6 November 2014

Ai Weiwei at Blenheim Palace

A minor milestone – this is the 400th post on this blog which began just over four years ago.

Posts here earlier this year have touched on baroque architecture, in particular one on South East Sicily. The more restrained exteriors of English baroque buildings have in the past provided the background to posts concerning Chatsworth and Greenwich Old Royal Naval College. But the most famous example of English baroque is Vanbrugh’s Blenheim Palace, constructed in the early 18th century by a grateful nation for the 1st Duke of Marlborough and now a World Heritage Site. My long-standing intention to visit Blenheim was turned into action by the opening of the Ai Weiwei exhibition which launches the Blenheim Art Foundation’s programme of leading international contemporary art.

Ai Weiwei is too well-known to need much description here. Born in 1957, his family were exiled from Beijing during the Cultural Revolution, returning in 1976. From 1981 to 1993 Ai lived in the US, mostly in New York. After returning to China he became the country’s leading contemporary artist and designer of international standing. His criticisms of the Chinese government led to his being put under considerable pressure in various forms and at present to his being forbidden to travel outside China. It is reported that President Xi Jinping recently advised artists, authors and actors:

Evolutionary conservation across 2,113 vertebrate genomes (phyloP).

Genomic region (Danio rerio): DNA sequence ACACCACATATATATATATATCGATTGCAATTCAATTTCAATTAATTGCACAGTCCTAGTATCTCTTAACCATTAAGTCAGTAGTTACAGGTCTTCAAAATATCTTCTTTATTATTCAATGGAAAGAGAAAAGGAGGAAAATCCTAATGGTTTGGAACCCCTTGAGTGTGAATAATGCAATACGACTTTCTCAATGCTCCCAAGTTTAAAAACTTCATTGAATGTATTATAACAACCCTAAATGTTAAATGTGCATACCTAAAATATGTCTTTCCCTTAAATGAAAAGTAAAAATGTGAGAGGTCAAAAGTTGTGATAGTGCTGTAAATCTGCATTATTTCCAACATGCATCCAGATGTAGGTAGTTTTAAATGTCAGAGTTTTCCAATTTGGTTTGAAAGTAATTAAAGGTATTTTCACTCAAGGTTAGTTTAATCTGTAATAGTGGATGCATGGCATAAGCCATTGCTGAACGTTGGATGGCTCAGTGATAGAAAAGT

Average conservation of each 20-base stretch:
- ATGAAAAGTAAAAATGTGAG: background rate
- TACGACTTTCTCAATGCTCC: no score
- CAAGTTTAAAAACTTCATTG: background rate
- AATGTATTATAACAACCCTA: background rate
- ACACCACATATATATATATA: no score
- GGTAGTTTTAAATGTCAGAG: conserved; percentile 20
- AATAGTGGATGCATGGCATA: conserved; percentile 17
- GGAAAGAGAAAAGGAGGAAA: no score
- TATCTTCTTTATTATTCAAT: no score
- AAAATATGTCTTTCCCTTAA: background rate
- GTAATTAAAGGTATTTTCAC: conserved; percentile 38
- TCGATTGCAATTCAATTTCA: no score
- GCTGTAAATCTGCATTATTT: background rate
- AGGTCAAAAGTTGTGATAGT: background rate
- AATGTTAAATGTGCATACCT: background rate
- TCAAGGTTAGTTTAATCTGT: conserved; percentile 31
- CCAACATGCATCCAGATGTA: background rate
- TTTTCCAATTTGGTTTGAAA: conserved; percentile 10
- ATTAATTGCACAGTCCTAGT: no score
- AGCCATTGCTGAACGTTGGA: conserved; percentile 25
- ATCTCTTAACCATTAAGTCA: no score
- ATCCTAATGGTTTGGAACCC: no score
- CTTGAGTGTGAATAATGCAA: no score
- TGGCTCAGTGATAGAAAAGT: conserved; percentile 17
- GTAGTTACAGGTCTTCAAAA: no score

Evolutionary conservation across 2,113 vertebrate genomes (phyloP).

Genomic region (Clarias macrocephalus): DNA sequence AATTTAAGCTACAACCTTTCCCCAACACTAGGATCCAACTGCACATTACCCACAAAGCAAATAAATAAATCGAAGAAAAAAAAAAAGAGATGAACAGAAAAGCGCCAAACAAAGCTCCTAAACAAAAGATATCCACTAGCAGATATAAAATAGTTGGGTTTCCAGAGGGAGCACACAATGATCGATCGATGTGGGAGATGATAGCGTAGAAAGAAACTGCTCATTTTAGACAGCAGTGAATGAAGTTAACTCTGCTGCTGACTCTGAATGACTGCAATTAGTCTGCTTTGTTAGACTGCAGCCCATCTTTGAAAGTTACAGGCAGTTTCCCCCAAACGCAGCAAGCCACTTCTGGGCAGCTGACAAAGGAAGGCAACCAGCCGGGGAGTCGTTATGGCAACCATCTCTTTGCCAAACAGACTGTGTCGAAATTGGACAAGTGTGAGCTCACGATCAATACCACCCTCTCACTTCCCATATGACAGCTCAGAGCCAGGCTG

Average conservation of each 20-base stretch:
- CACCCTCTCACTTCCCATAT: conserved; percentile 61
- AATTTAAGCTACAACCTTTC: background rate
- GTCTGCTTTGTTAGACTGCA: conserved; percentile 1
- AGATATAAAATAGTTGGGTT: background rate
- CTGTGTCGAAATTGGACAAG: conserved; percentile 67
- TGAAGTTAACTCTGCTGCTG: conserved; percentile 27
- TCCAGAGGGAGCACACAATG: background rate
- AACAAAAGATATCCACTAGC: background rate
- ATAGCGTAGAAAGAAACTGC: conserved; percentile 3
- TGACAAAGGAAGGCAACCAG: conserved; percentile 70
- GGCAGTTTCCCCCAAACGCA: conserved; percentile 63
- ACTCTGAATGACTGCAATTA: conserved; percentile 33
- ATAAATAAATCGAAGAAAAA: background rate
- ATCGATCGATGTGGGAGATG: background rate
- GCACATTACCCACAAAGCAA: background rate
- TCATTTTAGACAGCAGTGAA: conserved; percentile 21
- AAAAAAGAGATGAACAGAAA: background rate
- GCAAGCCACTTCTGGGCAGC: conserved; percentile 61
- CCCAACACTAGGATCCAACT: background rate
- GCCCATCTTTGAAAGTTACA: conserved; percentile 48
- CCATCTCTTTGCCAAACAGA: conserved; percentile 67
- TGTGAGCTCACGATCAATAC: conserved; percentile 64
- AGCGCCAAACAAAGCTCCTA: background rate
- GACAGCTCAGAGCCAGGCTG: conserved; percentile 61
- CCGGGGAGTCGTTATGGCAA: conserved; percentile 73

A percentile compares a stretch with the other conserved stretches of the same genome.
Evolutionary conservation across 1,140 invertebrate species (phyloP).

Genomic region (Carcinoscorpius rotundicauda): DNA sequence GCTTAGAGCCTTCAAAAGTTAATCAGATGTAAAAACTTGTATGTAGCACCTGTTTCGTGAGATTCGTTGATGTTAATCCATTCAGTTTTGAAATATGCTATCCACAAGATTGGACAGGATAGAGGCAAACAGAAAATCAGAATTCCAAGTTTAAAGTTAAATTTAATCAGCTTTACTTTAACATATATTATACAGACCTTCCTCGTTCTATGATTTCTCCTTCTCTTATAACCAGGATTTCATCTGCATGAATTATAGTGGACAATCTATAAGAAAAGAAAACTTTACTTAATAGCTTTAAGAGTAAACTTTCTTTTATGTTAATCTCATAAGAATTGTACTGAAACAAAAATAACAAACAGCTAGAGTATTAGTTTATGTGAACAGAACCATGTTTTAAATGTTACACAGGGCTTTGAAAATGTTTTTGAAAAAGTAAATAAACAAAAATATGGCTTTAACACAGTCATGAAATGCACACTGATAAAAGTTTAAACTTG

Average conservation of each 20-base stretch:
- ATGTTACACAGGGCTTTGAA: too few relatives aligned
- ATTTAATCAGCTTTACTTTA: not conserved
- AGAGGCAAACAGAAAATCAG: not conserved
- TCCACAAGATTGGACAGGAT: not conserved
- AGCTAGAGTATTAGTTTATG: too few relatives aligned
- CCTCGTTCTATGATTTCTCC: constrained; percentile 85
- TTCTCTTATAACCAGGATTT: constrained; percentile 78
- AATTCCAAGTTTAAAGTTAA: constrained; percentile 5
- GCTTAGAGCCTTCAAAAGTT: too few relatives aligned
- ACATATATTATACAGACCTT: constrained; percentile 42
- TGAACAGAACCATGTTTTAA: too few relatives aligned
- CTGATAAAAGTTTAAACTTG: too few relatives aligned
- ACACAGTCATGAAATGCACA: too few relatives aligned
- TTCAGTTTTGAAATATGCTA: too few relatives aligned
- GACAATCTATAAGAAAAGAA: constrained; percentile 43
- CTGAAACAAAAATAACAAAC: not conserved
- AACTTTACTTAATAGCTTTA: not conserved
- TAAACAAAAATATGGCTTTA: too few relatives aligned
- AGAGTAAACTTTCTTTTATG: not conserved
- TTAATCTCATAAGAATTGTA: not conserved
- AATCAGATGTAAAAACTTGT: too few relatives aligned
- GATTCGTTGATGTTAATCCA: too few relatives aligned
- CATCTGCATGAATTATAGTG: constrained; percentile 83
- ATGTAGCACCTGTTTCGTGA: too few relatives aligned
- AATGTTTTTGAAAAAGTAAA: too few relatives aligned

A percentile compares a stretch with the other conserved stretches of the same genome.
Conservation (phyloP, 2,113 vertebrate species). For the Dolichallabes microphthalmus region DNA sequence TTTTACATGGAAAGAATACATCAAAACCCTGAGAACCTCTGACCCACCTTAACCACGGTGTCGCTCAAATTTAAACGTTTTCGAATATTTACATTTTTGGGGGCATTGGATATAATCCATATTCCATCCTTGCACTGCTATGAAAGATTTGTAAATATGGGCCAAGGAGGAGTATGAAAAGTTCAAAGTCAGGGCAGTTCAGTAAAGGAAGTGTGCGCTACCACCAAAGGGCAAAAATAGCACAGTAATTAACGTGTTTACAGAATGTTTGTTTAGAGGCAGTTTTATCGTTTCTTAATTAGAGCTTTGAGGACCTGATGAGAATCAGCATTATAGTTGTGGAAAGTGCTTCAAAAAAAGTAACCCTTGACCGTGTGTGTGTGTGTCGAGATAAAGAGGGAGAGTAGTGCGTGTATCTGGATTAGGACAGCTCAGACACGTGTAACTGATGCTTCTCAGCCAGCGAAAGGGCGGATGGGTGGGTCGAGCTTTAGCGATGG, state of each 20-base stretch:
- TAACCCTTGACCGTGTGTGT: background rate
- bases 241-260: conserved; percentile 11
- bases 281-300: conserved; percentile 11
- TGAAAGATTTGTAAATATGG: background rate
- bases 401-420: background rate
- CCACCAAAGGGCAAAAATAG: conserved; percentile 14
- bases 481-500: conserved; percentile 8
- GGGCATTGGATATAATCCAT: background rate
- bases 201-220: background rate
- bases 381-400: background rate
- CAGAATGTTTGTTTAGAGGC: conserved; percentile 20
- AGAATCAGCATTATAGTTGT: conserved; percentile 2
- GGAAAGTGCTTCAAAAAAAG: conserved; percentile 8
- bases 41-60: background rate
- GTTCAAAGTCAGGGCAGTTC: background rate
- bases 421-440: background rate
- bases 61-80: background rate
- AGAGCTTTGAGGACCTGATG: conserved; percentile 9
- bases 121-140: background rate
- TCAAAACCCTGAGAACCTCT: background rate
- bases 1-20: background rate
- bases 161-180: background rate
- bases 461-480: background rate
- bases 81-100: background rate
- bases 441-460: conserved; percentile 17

Fine art works should be like sunshine from blue sky and breeze in spring that will inspire minds, warm hearts, cultivate taste and clean up undesirable work styles.
so Ai’s work, much of it conveying a pointed political message, is probably not quite what he has in mind. 

There are about thirty works (or more, depending the way they are counted - some works are groups of related pieces) at Blenheim, mostly indoors and distributed among the Palace’s permanent displays ,but some are outside, for example Bubble (2008, above) in the South Park. The interior of Blenheim and its furnishings are mainly grand English aristocratic, but there is a unique focus on the first Duke’s military achievements in a European war over 300 years ago and Winston Churchill’s 70 years ago. Interpolating work by a highly political contemporary Chinese artist can be stimulating but carries the risk of appearing oddly inappropriate. The first piece the visitor encounters is Chandelier (2002, right) in the Great Hall, which, unsurprisingly works well, as does the set of marbles, Cao (2014, below) in the North Corridor alongside Blenheim’s own antique Chinese porcelain.

However, using the Churchill Rooms as settings for Ai’s work didn’t seem as appropriate at first – or is perhaps intended to be constructively inappropriate. Slanted Table (1977, below left) might be a metaphor for what Ai sees as a lop-sided Chinese system and leadership, pointedly placed in front of Churchill as wartime PM - though the latter probably had more power and less accountability to his party during wartime than President Xi does now. The wooden Handcuffs (2012, below right) are displayed on the bed in which